During the dark days of 1777 bands of the patriot forces made excursions into the country around Bergen, and often ventured as far south as Paulus Hook and Bergen Neck. The history of the time is replete with incidents of the heroism of the American forces and the poltroonery of the renegade refugees.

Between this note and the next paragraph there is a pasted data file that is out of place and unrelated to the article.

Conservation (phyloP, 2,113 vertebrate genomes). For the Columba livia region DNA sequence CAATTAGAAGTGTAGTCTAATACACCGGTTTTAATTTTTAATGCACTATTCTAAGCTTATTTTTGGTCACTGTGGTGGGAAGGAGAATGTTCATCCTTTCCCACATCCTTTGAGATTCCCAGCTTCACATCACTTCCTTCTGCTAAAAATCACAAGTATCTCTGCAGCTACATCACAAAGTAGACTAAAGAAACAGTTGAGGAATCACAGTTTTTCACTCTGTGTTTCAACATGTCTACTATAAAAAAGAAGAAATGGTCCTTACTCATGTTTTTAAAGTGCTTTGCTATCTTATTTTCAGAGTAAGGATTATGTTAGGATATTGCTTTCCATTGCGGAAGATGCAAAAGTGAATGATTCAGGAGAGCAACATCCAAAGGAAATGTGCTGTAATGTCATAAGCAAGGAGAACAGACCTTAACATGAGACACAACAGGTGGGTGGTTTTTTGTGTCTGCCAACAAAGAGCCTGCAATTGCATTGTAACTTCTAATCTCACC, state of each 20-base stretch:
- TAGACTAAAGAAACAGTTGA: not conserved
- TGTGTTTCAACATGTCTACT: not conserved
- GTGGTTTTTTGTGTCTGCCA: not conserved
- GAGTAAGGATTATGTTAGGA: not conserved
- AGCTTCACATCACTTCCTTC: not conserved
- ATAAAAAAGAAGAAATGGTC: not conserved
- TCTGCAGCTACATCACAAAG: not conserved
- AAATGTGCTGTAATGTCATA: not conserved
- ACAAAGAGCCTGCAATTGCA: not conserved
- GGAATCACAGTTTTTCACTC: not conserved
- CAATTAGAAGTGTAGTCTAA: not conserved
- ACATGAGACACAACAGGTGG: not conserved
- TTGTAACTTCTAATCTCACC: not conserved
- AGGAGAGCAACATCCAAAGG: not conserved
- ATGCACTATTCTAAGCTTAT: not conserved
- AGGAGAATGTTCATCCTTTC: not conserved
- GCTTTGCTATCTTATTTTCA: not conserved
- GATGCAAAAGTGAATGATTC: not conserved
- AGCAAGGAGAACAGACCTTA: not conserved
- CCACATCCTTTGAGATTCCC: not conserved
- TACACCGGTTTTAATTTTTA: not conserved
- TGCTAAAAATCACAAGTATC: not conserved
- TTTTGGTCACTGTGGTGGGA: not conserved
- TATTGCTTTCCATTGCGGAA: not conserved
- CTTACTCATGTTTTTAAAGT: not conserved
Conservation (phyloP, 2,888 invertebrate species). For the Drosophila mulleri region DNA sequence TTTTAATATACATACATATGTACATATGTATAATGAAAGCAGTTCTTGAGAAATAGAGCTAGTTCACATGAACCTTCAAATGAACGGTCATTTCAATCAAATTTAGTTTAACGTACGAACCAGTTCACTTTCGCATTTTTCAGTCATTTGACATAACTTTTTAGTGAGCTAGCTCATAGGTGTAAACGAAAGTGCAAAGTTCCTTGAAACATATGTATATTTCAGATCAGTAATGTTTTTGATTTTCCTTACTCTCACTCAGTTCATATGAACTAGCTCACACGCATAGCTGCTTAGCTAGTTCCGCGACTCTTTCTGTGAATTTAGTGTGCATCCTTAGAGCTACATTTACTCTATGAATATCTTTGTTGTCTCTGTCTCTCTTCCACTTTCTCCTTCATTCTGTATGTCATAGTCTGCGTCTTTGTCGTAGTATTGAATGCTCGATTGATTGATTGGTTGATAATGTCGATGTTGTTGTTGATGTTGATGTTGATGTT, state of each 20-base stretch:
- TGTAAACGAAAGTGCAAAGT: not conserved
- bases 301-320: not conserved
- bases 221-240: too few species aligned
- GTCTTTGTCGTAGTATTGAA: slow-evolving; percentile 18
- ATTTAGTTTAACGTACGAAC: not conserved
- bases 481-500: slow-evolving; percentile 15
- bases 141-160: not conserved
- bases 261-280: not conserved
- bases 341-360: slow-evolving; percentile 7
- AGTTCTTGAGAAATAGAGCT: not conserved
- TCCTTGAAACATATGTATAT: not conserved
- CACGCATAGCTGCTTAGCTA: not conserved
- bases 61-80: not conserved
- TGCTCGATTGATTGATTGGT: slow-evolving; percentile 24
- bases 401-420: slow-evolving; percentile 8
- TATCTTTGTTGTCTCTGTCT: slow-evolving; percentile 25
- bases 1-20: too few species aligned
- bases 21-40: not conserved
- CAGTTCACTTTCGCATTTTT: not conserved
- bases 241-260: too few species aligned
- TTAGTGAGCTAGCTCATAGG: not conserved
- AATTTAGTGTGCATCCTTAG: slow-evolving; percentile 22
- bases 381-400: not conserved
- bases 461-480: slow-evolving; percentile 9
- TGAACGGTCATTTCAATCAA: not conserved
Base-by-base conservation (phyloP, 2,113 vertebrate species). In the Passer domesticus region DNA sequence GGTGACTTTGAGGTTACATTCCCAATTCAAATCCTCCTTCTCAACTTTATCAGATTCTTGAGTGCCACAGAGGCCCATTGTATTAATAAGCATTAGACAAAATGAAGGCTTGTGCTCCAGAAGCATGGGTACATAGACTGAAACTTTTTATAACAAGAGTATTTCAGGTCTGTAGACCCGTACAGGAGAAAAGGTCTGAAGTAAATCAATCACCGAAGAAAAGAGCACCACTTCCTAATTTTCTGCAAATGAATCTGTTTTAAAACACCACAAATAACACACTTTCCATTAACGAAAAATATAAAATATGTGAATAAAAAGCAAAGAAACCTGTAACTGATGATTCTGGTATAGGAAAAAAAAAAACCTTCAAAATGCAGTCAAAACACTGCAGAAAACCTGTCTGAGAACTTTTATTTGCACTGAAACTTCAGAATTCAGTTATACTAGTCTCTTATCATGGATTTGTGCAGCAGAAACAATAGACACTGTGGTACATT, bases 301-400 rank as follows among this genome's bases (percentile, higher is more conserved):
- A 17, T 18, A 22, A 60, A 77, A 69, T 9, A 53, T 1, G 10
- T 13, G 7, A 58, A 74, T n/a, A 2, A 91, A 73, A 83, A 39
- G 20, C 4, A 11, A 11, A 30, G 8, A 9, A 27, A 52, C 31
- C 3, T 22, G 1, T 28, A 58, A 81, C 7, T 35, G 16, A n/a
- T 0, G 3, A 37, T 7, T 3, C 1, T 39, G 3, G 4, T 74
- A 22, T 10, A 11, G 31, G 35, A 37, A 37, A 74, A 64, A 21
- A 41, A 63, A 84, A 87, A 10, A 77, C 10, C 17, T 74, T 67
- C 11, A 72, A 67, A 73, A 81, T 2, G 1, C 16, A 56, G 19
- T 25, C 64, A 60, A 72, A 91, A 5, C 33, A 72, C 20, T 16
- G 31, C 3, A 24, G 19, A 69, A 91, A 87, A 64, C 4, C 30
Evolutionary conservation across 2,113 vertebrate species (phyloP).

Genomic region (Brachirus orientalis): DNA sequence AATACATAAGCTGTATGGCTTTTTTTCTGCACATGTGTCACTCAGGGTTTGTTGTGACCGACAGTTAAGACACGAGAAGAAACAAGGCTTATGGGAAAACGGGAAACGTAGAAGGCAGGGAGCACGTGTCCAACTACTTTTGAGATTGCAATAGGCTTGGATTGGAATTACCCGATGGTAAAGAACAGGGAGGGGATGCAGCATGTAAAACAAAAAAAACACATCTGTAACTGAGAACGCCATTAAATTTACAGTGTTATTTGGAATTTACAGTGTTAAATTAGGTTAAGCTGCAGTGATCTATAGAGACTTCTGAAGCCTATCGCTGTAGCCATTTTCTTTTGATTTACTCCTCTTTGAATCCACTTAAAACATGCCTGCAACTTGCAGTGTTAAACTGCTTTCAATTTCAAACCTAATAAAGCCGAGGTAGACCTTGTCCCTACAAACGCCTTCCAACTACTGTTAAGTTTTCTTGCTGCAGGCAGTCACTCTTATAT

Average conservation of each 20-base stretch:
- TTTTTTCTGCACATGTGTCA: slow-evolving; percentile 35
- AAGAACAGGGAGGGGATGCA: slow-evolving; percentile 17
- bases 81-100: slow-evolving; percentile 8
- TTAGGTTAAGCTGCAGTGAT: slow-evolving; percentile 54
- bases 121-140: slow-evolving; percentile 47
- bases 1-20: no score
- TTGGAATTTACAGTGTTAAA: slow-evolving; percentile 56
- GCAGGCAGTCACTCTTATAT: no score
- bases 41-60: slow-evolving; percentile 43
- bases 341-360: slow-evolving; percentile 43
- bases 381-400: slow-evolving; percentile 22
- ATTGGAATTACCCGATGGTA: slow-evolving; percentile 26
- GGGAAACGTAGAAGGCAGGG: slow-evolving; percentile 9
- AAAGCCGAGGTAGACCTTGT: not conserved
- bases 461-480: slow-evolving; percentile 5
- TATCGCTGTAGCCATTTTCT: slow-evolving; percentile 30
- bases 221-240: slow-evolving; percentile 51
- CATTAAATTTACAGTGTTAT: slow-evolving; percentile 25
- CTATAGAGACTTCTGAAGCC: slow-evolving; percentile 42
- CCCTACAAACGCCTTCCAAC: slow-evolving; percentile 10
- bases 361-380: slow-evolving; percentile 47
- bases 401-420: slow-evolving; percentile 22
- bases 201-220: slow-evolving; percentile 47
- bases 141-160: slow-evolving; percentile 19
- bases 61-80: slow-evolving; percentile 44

Major Henry Lee, known and loved by all Americans as “Light Horse Harry,” had often been detailed by Washington to reconnoiter the west bank of the Hudson.  From the knowledge of the situation which he acquired in these excursions, he found that the garrison of Paulus Hook as most negligent, and he proposed to Washington that he should surprise and capture the place. Washington at first disapproved the scheme.  He considered that there was too much to lose by defeat and too much to gain by success. But Major Lee had a personal interview with him and finally gained his consent to make the attempt.  Washington directed Lee that in case he was successful he was to lose no time in bringing away what cannon, ammunition and other stores he could without any unnecessary delay.